Encounters Between Islam and Christianity: Mohács and Kosovo Polje
Several nations living at the southern and eastern frontiers of Europe fought bitter wars in the 14th to 19th centuries against the Ottomans, which have been playing a significant role in their identity formation. The memories of the battles are deeply embedded in their cultures and are still living today in the political discourses of basic values. Among the battles there are some with European significance and little local/national remembrance, some with both strong national and European memorial impact and some with great local/national but little international recognition. Many of the above mentioned battlegrounds turned to be lieux de memoire in the coming centuries. The Christian communities’ stand against Muslim conquest resulted in the emergence of the trope “Bulwark of Europe and/or Christianity” and the sense of exceptionalism and victimization in their self-images.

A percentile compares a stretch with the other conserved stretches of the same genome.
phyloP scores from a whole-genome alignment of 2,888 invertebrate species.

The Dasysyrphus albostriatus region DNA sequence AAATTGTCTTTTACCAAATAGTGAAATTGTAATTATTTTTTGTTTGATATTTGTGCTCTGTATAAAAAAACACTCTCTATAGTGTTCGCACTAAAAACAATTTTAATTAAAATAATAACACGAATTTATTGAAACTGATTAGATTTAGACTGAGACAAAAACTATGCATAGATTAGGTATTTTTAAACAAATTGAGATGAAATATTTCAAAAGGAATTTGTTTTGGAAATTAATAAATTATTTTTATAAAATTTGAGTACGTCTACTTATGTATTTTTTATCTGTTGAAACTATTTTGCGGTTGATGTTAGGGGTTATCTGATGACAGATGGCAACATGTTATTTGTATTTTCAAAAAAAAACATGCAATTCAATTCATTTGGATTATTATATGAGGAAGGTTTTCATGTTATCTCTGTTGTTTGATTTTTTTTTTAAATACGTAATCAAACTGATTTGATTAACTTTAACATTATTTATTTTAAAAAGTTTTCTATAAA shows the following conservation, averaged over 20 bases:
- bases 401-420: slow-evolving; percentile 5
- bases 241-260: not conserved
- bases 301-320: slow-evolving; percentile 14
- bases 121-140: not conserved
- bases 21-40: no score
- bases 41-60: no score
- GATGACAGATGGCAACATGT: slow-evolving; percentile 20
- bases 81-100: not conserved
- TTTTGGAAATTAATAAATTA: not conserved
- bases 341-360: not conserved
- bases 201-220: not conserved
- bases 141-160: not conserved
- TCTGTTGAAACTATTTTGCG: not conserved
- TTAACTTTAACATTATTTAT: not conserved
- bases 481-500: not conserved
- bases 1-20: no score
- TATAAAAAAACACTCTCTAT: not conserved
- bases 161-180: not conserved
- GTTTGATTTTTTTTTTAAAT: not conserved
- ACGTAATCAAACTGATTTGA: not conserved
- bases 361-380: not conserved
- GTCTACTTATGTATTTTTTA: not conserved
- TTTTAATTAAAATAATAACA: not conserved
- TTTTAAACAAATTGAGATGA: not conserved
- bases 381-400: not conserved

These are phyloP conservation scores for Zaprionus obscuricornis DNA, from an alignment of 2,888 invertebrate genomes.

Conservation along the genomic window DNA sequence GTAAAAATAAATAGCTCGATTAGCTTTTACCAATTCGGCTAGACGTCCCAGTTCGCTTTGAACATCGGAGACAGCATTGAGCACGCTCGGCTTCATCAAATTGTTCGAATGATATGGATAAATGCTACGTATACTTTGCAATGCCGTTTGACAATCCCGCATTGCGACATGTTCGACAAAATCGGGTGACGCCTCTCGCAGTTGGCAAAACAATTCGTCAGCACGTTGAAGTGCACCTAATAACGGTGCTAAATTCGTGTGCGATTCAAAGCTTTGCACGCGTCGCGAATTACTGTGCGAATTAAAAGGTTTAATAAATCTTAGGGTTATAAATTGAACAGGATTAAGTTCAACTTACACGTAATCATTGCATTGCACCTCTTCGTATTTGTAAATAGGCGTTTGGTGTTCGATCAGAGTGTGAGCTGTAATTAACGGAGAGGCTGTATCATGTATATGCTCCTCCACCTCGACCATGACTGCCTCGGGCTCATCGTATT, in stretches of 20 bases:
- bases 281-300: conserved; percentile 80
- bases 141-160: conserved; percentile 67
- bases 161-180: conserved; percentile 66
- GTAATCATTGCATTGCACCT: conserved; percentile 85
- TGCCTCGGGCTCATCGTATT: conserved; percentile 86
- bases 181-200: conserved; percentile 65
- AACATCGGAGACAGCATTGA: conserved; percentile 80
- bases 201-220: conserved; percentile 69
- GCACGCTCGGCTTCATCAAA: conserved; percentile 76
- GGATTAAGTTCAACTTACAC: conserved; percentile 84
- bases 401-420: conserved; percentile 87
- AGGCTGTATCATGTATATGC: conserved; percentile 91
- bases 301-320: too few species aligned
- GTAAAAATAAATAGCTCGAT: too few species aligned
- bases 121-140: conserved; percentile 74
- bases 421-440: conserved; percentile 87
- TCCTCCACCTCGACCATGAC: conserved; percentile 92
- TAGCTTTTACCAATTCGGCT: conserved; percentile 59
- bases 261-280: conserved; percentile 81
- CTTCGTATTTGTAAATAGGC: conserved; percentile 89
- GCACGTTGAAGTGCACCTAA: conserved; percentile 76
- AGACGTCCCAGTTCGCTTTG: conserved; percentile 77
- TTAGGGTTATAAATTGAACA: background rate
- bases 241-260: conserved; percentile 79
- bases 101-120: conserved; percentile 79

In our paper we compare two sites from the second group. The meaning of Mohács for the Hungarians is very similar to what Kosovo Polje means for the Serbs. At both places influential memorial geography has been developed, several memorial sites were erected with different narratives. At both places the victorious Ottomans had constructed the first memorial sites and the later Christian monuments are reflections to them. At both places the anniversaries, the public speeches of commemorations, the rites have national political (even multiple) significance. They can trigger strong emotions and can be means of political mobilizations.
Norbert Pap Department of Political Geography, Regional and Development Studies, University of Pécs, Hungary
Peter Remenyi Department of Political Geography, Regional and Development Studies, University of Pécs, Hungary